March 2019 – Arin Cetin v. Sung Jin Choe, et al. (Supreme Court, New York County)– In three related cases involving unit owner’s claim that unidentified party had unlawfully evicted him and disposed of or converted personal property in the unit, obtained order dismissing all claims against the board of managers of the condominium and board president concerning those allegations, which decision enabled the remaining defendants to reach a favorable settlement with the plaintiff.
July 2018 – Leon v. Harlan (Supreme Court, New York County) – In case involving noise complaints between two neighboring unit owners, obtained summary judgment in favor of the board of managers on claims of nuisance, breach of contract, and breach of fiduciary duty concerning the noise dispute. This case involved claims that a professional pianist practiced too loudly and too often, and that her neighbor retaliated by banging a gong, dropping books, and blasting techno dance music, among other things.
June 2018 – Cabrera v. O’Halloran – (Appellate Division, First Department) Persuaded Appellate Division, First Department to stay trial court order authorizing dissident unit owners to call a special meeting without demonstrating that they had satisfied bylaws requirements for doing so and compelling condominium to hold such improper special meeting. First Department stayed order and condominium’s upcoming annual meeting proceeded in the ordinary course, as scheduled and noticed by the Board.
January 2018 – Petrusa v. The Condominium Board of the Kips Bay Towers Condominium (SDNY)– Negotiated a favorable settlement for the condominium board in a trademark dispute involving a shareholder operating a website and trademarking the condominium’s name.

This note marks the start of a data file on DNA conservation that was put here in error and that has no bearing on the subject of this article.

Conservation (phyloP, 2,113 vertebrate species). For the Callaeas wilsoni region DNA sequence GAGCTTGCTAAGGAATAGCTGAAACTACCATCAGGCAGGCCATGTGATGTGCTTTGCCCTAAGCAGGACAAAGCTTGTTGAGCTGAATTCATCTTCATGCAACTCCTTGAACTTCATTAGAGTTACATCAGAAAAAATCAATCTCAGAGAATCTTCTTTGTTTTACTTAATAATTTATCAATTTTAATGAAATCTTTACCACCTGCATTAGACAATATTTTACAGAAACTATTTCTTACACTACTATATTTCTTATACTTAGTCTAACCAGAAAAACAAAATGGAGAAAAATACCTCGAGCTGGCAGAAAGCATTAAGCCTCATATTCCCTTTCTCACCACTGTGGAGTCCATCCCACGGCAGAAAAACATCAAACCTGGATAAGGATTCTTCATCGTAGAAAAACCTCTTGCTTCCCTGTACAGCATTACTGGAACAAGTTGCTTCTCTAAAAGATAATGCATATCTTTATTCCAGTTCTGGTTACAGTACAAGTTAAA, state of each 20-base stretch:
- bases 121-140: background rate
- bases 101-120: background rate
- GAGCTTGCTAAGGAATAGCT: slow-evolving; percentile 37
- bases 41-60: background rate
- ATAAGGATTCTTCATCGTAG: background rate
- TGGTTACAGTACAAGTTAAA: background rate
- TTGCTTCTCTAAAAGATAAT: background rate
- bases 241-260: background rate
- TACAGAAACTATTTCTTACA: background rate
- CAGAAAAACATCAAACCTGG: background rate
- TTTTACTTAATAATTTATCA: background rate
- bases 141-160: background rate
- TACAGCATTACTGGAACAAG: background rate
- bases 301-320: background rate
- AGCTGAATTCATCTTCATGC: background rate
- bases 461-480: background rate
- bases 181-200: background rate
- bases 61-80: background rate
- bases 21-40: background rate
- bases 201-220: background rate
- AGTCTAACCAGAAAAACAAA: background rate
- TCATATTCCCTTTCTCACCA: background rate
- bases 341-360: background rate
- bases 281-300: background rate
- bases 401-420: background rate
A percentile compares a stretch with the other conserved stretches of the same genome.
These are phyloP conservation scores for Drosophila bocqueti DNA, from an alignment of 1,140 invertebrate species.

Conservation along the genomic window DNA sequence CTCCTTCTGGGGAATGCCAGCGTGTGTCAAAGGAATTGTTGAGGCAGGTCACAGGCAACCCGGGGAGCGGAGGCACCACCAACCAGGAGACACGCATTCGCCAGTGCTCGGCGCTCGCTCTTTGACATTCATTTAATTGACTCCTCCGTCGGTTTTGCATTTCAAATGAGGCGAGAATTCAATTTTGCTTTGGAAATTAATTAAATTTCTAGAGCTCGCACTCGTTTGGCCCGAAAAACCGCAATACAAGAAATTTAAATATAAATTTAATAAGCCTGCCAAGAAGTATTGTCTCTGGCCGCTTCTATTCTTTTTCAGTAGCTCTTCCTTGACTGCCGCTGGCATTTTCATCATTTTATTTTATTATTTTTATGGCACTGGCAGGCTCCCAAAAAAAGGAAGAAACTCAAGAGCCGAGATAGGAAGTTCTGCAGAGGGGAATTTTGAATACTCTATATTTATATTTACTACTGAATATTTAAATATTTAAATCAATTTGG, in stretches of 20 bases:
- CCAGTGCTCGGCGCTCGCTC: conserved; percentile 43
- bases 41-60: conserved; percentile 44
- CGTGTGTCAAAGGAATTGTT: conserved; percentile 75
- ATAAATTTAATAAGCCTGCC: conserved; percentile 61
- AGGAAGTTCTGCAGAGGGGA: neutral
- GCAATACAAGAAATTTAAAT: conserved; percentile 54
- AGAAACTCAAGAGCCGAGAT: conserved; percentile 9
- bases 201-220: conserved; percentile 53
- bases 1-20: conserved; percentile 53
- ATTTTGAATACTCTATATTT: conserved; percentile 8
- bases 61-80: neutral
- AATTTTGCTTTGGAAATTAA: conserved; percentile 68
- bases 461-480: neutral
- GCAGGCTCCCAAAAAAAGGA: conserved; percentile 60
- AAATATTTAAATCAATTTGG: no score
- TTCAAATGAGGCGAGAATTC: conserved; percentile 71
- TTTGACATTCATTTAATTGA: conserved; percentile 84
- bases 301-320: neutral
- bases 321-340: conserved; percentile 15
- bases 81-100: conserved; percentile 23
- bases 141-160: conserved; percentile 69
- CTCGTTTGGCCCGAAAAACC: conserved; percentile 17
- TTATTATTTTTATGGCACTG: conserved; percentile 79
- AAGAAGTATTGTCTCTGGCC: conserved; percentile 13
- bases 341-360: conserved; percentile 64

June 2018 – Fairmont Tenants v. Braff – (Appellate Division, First Department) Successfully established a Coop’s right to exclusive use and possession of its roof, and obtained injunctive relief barring a shareholder from continuing to climb out his window onto the roof and use it as a terrace. The shareholder claimed to have been using the roof in this manner for 25 years, and asserted counterclaims that he had obtained that right either by waiver or by adverse possession. On the coop’s motion, New York Supreme Court rejected those claims and entered summary judgment and an injunction in favor of the Coop, which the First Department affirmed on appeal.
August 2017 – Edwin Dominguez and Sylvia Ramos v. United Management Corp, et al. (Supreme Court, Kings County) – In a case concerning efforts by two members of a five-member board to undo certain board actions concerning management and refinancing for the cooperative, successfully obtained summary judgment in favor of the cooperative by demonstrating that the purported resolutions of the two board members were invalid and of no effect.
Member, Brooklyn Bar Association
Member, New York City Bar Association
Member, New York State Bar Association